Friday, February 05, 2010

Australia: Boosting Older Workers Important Feature of Third Intergenerational Report

The Australian Government had issued the Third InterGenerational Report addressing many issues as it looks towards 2050, by which time the number of people aged 65 to 84 years will have more than doubled and the number of people aged 85 and over will have more than quadrupled.

In his speech introducing the report, Wayne Swan, the Treasurer of the Commonwealth, focused on areas with respect to the aging workforce: increasing productivity and increasing participation. Responding to declining productivity, Swan said "And the best way to grow the economy is to maintain our focus on productivity, on investing in skills and infrastructure--nation building, the Education Revolution and regulatory and tax reform to underpin productivity growth in the decades to come." However, acknowledging that this is not enough, Swan said that "we need to keep encouraging workforce participation."
There has been a tendency in previous reports to present the ageing of the population only as a problem to be solved.

I prefer to focus on how we can best harness the life experiences and intellectual capital of older Australians. These are Australians who have already made a massive contribution to our nation. Their experience is invaluable.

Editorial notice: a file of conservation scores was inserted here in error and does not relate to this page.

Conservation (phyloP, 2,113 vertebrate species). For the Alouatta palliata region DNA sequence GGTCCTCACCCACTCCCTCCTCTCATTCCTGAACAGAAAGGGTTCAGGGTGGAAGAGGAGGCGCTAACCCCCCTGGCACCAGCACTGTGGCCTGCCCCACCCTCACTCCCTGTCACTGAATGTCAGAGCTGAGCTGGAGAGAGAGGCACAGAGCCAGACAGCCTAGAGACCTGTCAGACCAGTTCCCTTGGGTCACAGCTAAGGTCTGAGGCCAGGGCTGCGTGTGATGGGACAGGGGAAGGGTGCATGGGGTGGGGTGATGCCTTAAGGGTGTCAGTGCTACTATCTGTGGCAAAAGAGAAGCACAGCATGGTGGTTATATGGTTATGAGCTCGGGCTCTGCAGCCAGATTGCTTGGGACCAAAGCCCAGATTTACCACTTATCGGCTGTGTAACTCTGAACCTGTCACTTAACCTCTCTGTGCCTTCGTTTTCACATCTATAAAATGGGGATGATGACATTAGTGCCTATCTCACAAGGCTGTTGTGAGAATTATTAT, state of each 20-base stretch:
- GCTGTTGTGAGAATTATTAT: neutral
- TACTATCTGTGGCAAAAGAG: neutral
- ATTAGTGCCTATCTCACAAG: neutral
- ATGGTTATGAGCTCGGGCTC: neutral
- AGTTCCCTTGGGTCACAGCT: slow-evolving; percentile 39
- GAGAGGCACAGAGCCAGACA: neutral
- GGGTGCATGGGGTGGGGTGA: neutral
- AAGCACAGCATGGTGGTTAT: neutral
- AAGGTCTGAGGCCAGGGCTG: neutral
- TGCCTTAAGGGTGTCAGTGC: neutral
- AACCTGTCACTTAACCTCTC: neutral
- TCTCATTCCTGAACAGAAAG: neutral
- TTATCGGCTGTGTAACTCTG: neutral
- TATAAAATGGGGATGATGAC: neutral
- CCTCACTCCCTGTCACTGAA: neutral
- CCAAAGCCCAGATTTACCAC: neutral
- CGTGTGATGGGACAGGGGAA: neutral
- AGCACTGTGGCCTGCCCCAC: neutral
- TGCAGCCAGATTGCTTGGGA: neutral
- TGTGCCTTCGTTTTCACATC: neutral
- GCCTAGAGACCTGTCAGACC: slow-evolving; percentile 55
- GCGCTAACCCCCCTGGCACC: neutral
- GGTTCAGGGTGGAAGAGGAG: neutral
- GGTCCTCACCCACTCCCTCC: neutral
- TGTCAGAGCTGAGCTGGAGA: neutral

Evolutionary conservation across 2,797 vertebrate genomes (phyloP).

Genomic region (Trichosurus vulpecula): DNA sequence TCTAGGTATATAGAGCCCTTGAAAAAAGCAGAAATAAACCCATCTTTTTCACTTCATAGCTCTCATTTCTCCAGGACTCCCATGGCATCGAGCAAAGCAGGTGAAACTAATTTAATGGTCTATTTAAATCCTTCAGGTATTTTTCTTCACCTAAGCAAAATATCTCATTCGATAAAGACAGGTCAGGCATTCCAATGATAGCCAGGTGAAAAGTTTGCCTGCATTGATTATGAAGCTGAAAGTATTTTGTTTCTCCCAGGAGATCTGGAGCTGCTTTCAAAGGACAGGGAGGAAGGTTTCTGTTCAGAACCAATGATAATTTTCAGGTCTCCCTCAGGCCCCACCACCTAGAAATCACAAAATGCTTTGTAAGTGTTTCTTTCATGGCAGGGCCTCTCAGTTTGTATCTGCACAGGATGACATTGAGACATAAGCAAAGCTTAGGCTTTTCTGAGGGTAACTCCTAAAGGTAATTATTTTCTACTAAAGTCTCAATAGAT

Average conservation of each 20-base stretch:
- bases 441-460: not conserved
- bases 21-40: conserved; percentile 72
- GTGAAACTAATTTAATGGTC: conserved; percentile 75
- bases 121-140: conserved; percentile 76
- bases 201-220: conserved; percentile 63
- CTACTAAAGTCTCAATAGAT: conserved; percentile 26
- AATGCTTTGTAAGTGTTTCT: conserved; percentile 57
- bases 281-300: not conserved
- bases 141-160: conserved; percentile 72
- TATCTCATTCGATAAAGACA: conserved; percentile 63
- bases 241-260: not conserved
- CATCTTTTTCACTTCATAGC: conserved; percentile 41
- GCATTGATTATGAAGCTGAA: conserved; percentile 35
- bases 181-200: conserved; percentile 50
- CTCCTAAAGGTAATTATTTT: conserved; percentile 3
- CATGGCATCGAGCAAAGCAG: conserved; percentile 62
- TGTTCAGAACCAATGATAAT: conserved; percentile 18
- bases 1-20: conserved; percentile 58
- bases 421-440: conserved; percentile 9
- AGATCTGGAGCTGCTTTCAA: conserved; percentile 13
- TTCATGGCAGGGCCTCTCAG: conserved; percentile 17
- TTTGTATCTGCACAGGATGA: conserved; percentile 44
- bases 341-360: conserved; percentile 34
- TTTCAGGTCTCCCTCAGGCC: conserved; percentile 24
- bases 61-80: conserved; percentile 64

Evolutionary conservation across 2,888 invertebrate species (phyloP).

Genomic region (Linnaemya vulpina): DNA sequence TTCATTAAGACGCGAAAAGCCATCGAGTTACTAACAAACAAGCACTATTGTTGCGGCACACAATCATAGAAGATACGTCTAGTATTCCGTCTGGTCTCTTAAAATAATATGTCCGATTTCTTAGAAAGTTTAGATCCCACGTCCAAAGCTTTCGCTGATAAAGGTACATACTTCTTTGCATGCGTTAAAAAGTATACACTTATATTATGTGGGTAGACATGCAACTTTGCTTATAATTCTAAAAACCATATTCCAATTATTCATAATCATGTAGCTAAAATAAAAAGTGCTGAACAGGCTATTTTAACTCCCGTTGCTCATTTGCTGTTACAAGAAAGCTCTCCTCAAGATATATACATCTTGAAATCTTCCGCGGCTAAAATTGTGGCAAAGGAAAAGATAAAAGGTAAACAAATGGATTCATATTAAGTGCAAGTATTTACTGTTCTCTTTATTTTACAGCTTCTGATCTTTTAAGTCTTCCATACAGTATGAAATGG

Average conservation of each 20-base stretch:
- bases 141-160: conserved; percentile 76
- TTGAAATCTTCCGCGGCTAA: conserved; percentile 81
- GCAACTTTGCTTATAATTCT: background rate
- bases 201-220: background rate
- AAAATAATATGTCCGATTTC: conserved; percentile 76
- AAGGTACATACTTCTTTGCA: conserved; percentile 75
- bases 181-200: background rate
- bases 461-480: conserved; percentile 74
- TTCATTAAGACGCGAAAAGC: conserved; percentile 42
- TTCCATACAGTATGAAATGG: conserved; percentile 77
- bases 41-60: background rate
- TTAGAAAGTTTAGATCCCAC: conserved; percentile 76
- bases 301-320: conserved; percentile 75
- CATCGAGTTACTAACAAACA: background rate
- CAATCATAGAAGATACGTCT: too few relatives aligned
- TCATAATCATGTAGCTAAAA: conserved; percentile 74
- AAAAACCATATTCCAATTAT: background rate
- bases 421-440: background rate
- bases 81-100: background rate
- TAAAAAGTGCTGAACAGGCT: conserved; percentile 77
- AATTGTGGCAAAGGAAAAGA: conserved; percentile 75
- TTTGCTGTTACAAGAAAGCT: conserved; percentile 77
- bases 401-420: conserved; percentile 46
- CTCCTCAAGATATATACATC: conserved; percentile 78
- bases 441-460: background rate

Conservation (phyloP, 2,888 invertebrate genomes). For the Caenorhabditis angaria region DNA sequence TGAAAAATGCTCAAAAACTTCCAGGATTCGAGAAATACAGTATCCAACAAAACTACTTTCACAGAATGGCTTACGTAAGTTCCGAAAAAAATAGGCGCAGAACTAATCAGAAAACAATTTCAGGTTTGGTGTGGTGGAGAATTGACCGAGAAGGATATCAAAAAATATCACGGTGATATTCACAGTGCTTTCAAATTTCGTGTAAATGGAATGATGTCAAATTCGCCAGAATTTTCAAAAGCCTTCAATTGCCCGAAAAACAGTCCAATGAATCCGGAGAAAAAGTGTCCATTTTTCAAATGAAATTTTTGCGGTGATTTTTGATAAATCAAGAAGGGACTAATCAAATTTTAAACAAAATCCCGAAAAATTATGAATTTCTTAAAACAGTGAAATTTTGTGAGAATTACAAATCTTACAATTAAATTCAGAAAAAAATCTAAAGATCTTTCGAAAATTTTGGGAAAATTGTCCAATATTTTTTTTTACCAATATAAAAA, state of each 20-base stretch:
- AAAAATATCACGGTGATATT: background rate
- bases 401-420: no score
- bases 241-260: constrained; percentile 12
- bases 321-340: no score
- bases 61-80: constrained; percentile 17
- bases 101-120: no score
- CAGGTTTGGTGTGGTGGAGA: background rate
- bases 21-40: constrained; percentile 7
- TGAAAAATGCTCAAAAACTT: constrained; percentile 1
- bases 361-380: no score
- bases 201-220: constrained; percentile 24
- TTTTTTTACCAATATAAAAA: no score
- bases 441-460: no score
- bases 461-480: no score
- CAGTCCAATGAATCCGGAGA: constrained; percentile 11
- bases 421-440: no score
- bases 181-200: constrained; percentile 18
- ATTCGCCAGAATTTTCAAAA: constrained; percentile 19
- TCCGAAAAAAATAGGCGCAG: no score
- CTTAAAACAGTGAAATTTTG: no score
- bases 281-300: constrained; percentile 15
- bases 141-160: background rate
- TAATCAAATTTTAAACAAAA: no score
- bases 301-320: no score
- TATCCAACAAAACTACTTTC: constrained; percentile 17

Many will choose to leave the workforce, and enjoy a well-earned retirement, for a variety of reasons. But if they want to work they should be welcomed into the workforce.

Australia has a lower rate of mature age participation than other comparable countries – like the US, UK, Canada and New Zealand. There is considerable room for improvement in this area.

Groups like National Seniors Australia – and it's good to see Everald Compton here today – have identified a range of issues that we need to consider – including raising community awareness, encouraging skills development and promoting healthy workplaces.

If we can remove the obstacles for older Australians who want to work, we not only improve the quality of their life but we also strengthen the economy. That's what our Budget changes to the work bonus were all about.

The choice for older Australians to stay in or leave the workforce should be just that – a choice, not something forced on them by prejudice or bad policy.
Sources: Treasurer of the Commonwealth of Australia Speech (February 1, 2010); The Australian "Inconvenient truth on ageing" (February 4, 2010)

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